Hotel lobbies are no longer simply for checking in. Hotels are encouraging guests to enjoy their morning coffee, midday lunch, or an evening drink through new offerings in the lobby. Increasingly, leading hotels, like Marriott and Sheraton, are transforming their lobbies into multi-functional, revenue-generating spaces. Now commonplace in hotel lobbies, restaurants, bars, coffee shops, and business centers provide a more complete experience for guests and create potential opportunities to increase guest spend during a stay. However, before revamping their lobbies, hotels should consider the possible implications of these expensive changes, such as:
- Which additions (e.g., coffee shop, bar, business center, etc.) should be added to a particular lobby? How does this vary by hotel and by market? Is it more effective to operate these establishments internally or to franchise national brands? Which brands are most successful?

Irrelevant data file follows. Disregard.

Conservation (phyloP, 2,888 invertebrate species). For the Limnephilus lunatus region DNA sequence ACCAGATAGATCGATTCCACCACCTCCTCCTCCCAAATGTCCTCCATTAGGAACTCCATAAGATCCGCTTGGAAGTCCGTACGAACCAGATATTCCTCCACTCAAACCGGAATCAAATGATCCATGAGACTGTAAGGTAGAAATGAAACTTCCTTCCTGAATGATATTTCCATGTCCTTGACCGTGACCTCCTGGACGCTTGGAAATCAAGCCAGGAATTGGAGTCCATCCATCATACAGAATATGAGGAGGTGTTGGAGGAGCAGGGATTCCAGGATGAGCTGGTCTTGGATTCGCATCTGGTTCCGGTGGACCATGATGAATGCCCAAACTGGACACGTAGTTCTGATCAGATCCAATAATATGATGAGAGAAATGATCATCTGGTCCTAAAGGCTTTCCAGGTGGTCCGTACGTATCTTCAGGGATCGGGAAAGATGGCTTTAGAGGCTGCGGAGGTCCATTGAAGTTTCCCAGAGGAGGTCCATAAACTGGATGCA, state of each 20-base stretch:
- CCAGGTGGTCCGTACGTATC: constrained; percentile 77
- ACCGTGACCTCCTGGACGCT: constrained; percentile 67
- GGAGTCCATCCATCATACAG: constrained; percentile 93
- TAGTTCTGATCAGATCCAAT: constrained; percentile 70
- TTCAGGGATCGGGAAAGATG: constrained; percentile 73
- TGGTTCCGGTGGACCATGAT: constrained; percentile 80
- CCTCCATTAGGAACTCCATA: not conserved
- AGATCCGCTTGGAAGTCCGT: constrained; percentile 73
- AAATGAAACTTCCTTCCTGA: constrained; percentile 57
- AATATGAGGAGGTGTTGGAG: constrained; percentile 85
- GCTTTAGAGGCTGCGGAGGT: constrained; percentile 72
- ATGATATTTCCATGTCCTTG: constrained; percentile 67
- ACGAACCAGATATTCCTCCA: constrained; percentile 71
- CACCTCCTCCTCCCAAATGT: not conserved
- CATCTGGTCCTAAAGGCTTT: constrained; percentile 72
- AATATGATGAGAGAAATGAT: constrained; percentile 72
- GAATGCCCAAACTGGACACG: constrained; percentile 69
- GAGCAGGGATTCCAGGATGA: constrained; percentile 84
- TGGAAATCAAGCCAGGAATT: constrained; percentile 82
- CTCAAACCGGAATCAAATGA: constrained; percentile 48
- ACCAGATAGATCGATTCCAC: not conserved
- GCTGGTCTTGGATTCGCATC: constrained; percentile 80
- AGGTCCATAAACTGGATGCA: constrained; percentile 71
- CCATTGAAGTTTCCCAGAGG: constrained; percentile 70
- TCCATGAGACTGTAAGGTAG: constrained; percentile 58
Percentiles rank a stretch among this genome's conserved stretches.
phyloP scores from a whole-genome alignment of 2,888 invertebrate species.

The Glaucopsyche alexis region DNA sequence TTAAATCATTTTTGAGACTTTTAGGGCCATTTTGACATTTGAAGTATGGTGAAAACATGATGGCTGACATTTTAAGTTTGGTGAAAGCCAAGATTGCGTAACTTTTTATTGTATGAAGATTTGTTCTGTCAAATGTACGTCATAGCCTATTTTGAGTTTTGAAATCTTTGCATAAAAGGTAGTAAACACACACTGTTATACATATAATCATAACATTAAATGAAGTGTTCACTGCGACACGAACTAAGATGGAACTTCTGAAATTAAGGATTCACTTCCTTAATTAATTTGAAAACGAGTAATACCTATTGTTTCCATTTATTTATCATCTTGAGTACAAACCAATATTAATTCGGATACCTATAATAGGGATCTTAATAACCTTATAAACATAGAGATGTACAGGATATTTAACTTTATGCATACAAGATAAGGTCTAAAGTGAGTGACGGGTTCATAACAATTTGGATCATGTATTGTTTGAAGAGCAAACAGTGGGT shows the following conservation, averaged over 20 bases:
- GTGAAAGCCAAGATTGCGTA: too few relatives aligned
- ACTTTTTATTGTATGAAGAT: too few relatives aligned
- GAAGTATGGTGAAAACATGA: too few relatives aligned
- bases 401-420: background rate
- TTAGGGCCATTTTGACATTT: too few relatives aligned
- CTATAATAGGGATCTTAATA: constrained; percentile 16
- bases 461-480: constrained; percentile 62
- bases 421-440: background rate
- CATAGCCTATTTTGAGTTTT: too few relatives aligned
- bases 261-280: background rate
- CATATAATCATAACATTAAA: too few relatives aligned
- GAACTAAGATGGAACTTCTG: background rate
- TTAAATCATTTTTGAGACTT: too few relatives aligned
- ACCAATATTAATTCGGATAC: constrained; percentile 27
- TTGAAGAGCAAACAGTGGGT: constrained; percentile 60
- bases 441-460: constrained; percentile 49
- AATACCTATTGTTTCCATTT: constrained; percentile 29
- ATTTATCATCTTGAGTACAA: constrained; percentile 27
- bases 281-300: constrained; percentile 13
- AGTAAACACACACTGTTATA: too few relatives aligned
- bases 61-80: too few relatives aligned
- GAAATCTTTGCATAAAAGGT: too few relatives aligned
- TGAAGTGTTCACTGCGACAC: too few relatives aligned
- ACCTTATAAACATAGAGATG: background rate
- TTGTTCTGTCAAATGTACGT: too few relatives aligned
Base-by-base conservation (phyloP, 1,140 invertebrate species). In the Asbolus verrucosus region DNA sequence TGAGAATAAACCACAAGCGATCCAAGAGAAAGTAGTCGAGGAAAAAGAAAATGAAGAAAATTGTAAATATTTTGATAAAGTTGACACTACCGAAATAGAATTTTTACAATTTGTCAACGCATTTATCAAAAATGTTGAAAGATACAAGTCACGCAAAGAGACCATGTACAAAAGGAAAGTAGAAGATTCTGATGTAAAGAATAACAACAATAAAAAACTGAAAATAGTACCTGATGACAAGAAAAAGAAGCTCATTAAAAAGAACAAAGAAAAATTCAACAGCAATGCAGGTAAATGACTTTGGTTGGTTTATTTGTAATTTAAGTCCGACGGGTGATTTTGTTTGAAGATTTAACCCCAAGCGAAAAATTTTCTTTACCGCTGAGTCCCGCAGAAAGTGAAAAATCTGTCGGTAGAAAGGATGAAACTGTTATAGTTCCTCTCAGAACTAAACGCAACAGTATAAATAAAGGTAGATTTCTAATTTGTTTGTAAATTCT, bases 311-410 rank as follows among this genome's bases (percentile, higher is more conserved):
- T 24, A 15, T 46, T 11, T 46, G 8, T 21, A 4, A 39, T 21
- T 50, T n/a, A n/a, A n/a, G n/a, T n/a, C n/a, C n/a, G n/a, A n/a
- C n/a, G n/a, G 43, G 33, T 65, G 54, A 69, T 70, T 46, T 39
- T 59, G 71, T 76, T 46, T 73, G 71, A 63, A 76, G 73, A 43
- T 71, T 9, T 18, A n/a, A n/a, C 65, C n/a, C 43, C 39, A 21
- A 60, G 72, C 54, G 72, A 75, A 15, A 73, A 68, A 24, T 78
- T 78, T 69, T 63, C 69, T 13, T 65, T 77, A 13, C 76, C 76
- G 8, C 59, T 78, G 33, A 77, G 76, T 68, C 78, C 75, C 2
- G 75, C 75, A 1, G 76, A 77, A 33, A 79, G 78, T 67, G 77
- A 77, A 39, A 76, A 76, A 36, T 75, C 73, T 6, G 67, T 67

- What is the optimal amount of space to allocate to these additional lobby features, especially if they take space away from guest rooms?
- With additions to lobbies such as communal business centers, will removing some traditional guest room staples (e.g., large desk furniture) have an impact on overall customer satisfaction? How does this vary by brand and by location?
Experimenting with different hotel layouts in select locations before applying the change to the entire network enables executives to reduce the risk of major capital expenditures. The variation in lobby redesigns across a network presents an opportunity for a tailored rollout strategy based on drivers of performance (e.g., hotel characteristics, market demographics, etc.). For instance, in-market testing may reveal that a large overhaul is ideal for some hotels, while the most economical choice in other hotels may be to make small lobby changes or no change at all. By testing on a small scale first, executives can confidently determine the optimal lobby upgrade approach for each location.